Members of the Interministerial Committee on COVID-19 Vaccines, visited the Biovac, biopharmaceutical company in Pinelands yesterday. The delegation, led by the Deputy President, David Mabuza were able to see first-hand the scientific capabilities and biotechnology infrastructure that could enable local vaccine manufacture.   

Accompanying the Deputy President, was the Minister of Higher Education, Science and Innovation, Dr Blade Nzimande, the Minister of International Relations, Dr Naledi Pandor, and the Deputy Minister of Health, Dr Joe Phaahla.

The manufacturing facility in Cape Town performs product development, the formulation and filling of vaccines, packaging and labelling, as well as cold chain and distribution processes.

"Part of implementing a successful COVID-19 vaccine rollout plan means we have to explore our capability of locally manufacturing vaccines in line with the industrial policy of the country," said the Deputy President after touring Biovac's vaccine filling facility, where the Hexaxim production line was running.

Last November Biovac commenced the local manufacture of Hexaxim in partnership with Sanofi. The vaccine is the world's first fully liquid hexavalent (6-in-1) vaccine, which protects against six childhood diseases, namely, diphtheria, tetanus, whooping cough, hepatitis B, Haemophilus influenza Type B and poliomyelitis.

As the country implements its COVID-19 vaccine roll-out strategy, the need for locally manufactured vaccines is critical.  South Africa is expected to vaccinate 1 million people by the second week of April. The availability of vaccines remains a challenge, but more vaccines are expected within the next few weeks.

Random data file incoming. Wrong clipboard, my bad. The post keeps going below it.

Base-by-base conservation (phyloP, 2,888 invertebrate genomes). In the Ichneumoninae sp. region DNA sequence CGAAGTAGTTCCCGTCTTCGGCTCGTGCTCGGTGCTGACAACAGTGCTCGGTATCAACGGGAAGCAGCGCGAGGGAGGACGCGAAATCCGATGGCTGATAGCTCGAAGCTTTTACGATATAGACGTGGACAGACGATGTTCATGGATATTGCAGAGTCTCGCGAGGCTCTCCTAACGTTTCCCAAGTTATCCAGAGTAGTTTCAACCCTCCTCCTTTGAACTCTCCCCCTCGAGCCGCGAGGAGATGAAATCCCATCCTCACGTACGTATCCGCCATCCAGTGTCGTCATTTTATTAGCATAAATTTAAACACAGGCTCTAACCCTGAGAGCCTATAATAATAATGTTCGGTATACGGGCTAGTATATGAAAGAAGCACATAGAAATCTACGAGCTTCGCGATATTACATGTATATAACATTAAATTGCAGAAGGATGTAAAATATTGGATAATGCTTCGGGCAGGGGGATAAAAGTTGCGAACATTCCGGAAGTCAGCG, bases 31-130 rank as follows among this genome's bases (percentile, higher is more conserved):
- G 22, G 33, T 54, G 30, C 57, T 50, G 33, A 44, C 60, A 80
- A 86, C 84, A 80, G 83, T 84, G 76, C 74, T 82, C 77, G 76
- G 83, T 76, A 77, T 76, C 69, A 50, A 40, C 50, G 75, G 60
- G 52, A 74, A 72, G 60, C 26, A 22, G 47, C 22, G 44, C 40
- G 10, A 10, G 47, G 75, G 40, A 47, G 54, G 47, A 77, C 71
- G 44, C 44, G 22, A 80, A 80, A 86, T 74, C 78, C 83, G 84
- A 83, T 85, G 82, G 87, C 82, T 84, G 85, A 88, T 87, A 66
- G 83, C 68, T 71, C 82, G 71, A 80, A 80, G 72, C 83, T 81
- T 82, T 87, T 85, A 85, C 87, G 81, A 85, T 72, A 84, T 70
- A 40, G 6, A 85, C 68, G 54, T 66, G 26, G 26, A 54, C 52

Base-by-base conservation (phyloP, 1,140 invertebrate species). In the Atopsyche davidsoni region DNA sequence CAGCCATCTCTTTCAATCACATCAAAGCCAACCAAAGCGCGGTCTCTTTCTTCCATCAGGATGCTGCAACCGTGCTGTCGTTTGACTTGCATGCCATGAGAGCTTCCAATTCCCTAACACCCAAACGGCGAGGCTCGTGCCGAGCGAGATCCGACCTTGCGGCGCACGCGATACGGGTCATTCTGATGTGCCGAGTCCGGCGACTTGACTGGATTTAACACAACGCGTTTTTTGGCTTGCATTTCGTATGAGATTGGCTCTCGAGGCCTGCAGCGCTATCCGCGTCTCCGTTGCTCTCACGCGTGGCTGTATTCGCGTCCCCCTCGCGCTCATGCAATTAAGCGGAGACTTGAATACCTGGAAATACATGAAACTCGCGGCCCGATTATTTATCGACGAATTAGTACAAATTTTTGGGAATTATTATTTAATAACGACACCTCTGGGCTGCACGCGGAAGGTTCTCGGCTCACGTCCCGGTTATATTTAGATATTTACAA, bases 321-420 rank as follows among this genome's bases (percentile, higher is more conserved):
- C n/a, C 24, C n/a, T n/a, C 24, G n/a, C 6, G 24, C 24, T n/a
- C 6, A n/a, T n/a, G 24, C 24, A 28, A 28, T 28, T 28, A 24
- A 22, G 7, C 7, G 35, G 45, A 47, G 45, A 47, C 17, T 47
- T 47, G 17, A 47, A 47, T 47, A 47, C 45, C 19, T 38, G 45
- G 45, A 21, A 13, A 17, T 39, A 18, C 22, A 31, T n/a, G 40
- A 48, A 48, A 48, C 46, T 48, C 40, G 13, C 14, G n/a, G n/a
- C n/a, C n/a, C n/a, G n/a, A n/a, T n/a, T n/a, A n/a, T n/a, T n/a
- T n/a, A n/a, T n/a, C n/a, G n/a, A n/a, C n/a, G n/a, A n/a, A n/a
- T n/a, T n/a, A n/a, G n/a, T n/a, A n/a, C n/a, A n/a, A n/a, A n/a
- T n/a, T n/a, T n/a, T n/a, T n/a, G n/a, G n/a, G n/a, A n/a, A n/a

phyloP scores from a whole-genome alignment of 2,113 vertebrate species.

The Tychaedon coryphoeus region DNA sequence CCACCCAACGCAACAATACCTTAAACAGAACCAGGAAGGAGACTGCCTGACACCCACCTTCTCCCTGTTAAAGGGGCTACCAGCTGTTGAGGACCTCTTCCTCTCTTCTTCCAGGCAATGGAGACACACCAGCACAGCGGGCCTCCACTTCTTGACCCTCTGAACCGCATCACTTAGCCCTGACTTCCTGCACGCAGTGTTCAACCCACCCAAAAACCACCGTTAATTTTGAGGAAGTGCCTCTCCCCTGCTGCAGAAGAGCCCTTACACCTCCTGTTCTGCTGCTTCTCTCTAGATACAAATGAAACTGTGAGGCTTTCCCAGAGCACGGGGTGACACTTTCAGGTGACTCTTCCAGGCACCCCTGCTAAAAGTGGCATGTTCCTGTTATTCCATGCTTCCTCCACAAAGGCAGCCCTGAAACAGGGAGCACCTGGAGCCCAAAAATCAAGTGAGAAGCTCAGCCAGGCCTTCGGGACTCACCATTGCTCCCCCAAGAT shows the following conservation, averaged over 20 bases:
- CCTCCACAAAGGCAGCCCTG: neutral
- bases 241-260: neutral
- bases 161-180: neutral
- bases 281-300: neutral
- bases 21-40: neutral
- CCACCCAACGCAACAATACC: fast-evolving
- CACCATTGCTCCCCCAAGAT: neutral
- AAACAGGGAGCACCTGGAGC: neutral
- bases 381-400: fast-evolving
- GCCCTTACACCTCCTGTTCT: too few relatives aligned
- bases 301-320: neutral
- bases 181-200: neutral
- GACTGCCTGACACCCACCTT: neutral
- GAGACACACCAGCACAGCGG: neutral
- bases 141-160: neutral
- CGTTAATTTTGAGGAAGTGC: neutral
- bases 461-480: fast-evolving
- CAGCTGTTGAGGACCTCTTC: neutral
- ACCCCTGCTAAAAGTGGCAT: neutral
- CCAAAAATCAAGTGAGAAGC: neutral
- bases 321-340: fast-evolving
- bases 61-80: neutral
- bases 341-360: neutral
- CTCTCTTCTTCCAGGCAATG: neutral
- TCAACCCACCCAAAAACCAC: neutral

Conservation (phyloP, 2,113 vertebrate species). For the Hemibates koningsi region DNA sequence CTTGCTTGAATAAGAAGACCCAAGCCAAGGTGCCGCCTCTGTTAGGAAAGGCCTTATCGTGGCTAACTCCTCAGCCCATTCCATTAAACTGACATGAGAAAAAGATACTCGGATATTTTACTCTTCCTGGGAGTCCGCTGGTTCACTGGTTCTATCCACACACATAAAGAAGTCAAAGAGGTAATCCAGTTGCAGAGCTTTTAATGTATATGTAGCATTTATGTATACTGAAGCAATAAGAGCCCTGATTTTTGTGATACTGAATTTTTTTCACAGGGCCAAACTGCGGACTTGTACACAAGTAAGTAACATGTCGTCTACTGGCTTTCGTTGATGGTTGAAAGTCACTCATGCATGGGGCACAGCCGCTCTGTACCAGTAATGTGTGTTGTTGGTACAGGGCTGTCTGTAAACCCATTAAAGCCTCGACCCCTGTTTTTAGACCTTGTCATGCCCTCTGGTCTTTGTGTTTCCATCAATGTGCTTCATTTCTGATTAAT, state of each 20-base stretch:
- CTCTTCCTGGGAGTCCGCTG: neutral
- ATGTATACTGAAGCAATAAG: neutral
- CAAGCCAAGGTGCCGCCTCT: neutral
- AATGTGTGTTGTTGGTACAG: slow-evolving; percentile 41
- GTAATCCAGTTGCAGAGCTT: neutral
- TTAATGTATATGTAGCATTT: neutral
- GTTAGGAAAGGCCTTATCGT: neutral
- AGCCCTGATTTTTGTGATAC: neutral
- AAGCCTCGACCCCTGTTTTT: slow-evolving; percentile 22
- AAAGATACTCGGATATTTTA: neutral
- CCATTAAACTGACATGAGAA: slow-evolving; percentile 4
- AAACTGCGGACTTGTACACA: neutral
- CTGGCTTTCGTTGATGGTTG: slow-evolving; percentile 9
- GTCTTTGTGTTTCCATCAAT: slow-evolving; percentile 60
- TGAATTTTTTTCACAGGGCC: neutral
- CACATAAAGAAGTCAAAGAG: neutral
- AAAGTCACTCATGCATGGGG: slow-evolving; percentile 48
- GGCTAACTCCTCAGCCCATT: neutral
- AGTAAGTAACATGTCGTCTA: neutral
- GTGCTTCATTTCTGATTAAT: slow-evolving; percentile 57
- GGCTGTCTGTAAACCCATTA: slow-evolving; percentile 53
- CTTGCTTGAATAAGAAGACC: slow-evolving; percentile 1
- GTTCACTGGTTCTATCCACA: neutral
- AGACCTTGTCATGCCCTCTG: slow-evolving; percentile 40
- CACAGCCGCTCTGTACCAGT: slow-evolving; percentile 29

Minister Nzimande said that the facility was moving up the value chain fast in order to manufacture vaccines, starting with a vaccine for COVID-19 and then looking at other diseases.

The Minister announced that Biovac is excepted to sign a partnership agreement with ImmunityBio, a US-based immunotherapy company, owned by South African-born Patrick Soon-Shiong.  "The company is currently doing clinical trials in Khayelitsha and the US, and whatever gets produced from that process we will be partners," he added.

Elaborating further, Biovac said in a statement that the facility had entered into a strategic collaboration with ImmunityBio to develop the full value-chain capability for manufacturing biologicals in South Africa, including the COVID-19 vaccine.

ImmunityBio has developed a COVID-19 vaccine intended to be more broadly protective than the current first-generation vaccines.

The collaboration with Biovac will be through technology transfer aimed at building capability for active pharmaceutical ingredient (also referred to as "drug substance") manufacture and capability in South Africa, for South Africa and for export markets.

This capability, would initially be targeted at a COVID-19 vaccine, which would form the basis for Biovac and South Africa to be able to respond to future pandemics


Issued by:

Minister of Higher Education, Science and Innovation

DST Building (53), CSIR Campus

Meiring Naude Road



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